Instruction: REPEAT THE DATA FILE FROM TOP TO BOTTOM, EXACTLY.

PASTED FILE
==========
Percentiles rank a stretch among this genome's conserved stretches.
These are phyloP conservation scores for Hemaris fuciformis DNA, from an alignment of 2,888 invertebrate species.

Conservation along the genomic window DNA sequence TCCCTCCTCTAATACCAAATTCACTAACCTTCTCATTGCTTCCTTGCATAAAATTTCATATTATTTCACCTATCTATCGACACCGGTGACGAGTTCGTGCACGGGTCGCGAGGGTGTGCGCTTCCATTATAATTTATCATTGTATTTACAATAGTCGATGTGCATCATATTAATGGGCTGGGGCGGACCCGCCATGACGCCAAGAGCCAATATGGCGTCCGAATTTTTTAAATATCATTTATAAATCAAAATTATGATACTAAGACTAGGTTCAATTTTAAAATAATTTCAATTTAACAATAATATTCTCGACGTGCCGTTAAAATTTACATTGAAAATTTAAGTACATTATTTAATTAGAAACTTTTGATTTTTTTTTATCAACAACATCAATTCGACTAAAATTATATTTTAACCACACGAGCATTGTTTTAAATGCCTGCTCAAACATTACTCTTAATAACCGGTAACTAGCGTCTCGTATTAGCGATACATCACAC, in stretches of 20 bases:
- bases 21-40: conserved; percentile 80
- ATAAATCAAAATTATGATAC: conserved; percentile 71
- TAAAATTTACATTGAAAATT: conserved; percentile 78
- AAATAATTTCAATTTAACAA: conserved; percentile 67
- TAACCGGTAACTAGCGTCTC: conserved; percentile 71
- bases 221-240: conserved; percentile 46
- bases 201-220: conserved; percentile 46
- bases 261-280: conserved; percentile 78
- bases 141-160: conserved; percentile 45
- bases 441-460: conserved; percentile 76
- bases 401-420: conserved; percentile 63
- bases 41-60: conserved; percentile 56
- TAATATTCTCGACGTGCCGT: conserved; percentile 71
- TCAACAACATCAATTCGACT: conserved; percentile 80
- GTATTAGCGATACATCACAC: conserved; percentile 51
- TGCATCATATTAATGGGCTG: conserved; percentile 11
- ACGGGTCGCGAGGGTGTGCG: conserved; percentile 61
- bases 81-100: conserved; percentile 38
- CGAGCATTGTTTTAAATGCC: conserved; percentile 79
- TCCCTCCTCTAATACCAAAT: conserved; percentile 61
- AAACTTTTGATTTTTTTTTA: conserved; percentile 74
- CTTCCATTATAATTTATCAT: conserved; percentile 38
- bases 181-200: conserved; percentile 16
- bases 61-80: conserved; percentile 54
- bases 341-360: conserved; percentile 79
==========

Percentiles rank a stretch among this genome's conserved stretches.
These are phyloP conservation scores for Hemaris fuciformis DNA, from an alignment of 2,888 invertebrate species.

Conservation along the genomic window DNA sequence TCCCTCCTCTAATACCAAATTCACTAACCTTCTCATTGCTTCCTTGCATAAAATTTCATATTATTTCACCTATCTATCGACACCGGTGACGAGTTCGTGCACGGGTCGCGAGGGTGTGCGCTTCCATTATAATTTATCATTGTATTTACAATAGTCGATGTGCATCATATTAATGGGCTGGGGCGGACCCGCCATGACGCCAAGAGCCAATATGGCGTCCGAATTTTTTAAATATCATTTATAAATCAAAATTATGATACTAAGACTAGGTTCAATTTTAAAATAATTTCAATTTAACAATAATATTCTCGACGTGCCGTTAAAATTTACATTGAAAATTTAAGTACATTATTTAATTAGAAACTTTTGATTTTTTTTTATCAACAACATCAATTCGACTAAAATTATATTTTAACCACACGAGCATTGTTTTAAATGCCTGCTCAAACATTACTCTTAATAACCGGTAACTAGCGTCTCGTATTAGCGATACATCACAC, in stretches of 20 bases:
- bases 21-40: conserved; percentile 80
- ATAAATCAAAATTATGATAC: conserved; percentile 71
- TAAAATTTACATTGAAAATT: conserved; percentile 78
- AAATAATTTCAATTTAACAA: conserved; percentile 67
- TAACCGGTAACTAGCGTCTC: conserved; percentile 71
- bases 221-240: conserved; percentile 46
- bases 201-220: conserved; percentile 46
- bases 261-280: conserved; percentile 78
- bases 141-160: conserved; percentile 45
- bases 441-460: conserved; percentile 76
- bases 401-420: conserved; percentile 63
- bases 41-60: conserved; percentile 56
- TAATATTCTCGACGTGCCGT: conserved; percentile 71
- TCAACAACATCAATTCGACT: conserved; percentile 80
- GTATTAGCGATACATCACAC: conserved; percentile 51
- TGCATCATATTAATGGGCTG: conserved; percentile 11
- ACGGGTCGCGAGGGTGTGCG: conserved; percentile 61
- bases 81-100: conserved; percentile 38
- CGAGCATTGTTTTAAATGCC: conserved; percentile 79
- TCCCTCCTCTAATACCAAAT: conserved; percentile 61
- AAACTTTTGATTTTTTTTTA: conserved; percentile 74
- CTTCCATTATAATTTATCAT: conserved; percentile 38
- bases 181-200: conserved; percentile 16
- bases 61-80: conserved; percentile 54
- bases 341-360: conserved; percentile 79